Collecting comics and speculating on which ones may gain value over time can be two different things. An apt speculator will use all of the tools and information at his/her disposal to make the proper choices when adding to a collection. Over time I have found one truth in collecting and speculating…you can’t own them all. I know, I’ve tried. Sites like GoCollect.com are here to help with the data and confusion that can come with collecting. Math is our friend, and I am here to help you make sense of the whirling mess of numbers called the CGC Census.
The CGC Census (census) is simply a log of all registered graded comics that have been graded by Certified Guarantee Company (CGC). You can see quantity by all the various grades, restored and Signature Series (SS) copies by grade, and get a snapshot of how popular a comic may be to collectors. As I like to say in business when working with large data sets; “I can make the data say anything you want.” Many times, I take a look at census data, formulate a rational decision, and throw it immediately out the window because, well, I want it. However, census data can be helpful in choosing between two seemingly equal choices.
For the sake of base-lining our discussion, I will use Amazing Spider-Man #101 which features the first appearance of Morbius the Vampire. As you can imagine, this is a popular comic book, it has over 2200 CGC graded copies in existence. Look forward one more issue to ASM #102 and you see only 917 graded copies. You don’t have to be an ad wizard to see which book is more popular with collectors. Amazing Spider-Man #101 has the type of census distribution that one would expect to see. A high number of mid-graded copies and fewer at the higher grades. In fact, of the total, only 31 grade 9.8 copies exists…and remember that is all page colors (not part of the census, but more on that topic later). This is equal to 1.5% of graded copies, making a 9.8 extremely rare, and therefore (hopefully) extremely valuable.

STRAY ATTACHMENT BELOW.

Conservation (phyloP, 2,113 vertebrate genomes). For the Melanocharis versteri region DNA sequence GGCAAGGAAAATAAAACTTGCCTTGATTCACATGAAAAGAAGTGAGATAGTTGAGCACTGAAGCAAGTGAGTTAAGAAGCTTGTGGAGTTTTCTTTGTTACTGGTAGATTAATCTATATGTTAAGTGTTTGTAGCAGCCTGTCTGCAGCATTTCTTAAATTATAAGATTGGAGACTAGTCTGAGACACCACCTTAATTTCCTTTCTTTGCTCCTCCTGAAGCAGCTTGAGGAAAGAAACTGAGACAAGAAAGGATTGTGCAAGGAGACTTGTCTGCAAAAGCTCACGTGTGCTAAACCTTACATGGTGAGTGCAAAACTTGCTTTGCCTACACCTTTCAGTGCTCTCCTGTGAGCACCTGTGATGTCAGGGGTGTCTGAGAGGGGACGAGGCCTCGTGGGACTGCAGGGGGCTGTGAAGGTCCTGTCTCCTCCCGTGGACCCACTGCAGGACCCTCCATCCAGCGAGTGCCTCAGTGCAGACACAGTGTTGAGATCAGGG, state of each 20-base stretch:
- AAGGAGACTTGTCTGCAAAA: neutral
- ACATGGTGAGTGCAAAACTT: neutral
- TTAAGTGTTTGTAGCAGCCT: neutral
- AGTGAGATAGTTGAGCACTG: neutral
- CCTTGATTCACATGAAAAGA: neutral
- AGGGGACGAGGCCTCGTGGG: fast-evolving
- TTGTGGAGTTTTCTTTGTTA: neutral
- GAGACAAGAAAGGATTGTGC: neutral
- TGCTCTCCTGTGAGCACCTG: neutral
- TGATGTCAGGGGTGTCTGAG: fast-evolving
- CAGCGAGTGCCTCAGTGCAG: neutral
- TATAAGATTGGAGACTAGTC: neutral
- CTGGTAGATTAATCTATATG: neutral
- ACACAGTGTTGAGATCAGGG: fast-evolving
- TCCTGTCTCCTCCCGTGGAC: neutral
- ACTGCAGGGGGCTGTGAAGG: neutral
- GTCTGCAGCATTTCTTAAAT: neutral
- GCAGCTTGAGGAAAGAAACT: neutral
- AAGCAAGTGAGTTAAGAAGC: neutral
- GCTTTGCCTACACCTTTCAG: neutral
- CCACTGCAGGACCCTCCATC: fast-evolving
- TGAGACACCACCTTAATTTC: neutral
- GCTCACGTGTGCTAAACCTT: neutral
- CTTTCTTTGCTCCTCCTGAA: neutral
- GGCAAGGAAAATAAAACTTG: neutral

Amazing Spider-Man #101 has a Fair Market Value of $12,000 at 9.8 grade. The open market saw a copy sell around $9,000 over a year ago, and a recent Comiclink sell went for $14,000. Some might say Whoa $14K?? But with an extremely low census, at 9.8, and speculation for the character continuing to drive prices, that price jump may be warranted in the long run. The truth is, when it comes to a comic that is popular and few on the census at top grades, you either have to pay the asking price or miss out and I believe you are seeing more of this buyer mentality on the market. This fact will remain true with older comics that continue to be graded…even if a collector tried to keep a comic pristine, there is no guarantee of a high grade and there will not be an influx of 9.8’s on the market…probably ever. A few copies may make the grade, but that 1.5% number should hold solid for years to come. Any collector holding a high graded copy of Amazing Spider-Man #101 can expect to eventually cash in on a potential movie and prove out the census math.
What low census books do you think are sleepers on the market? Do you believe I went the whole blog without mentioning how awful Jared Leto is? Any other characters you want to see on the big screen in the future? Drop your comments and join in the speculation!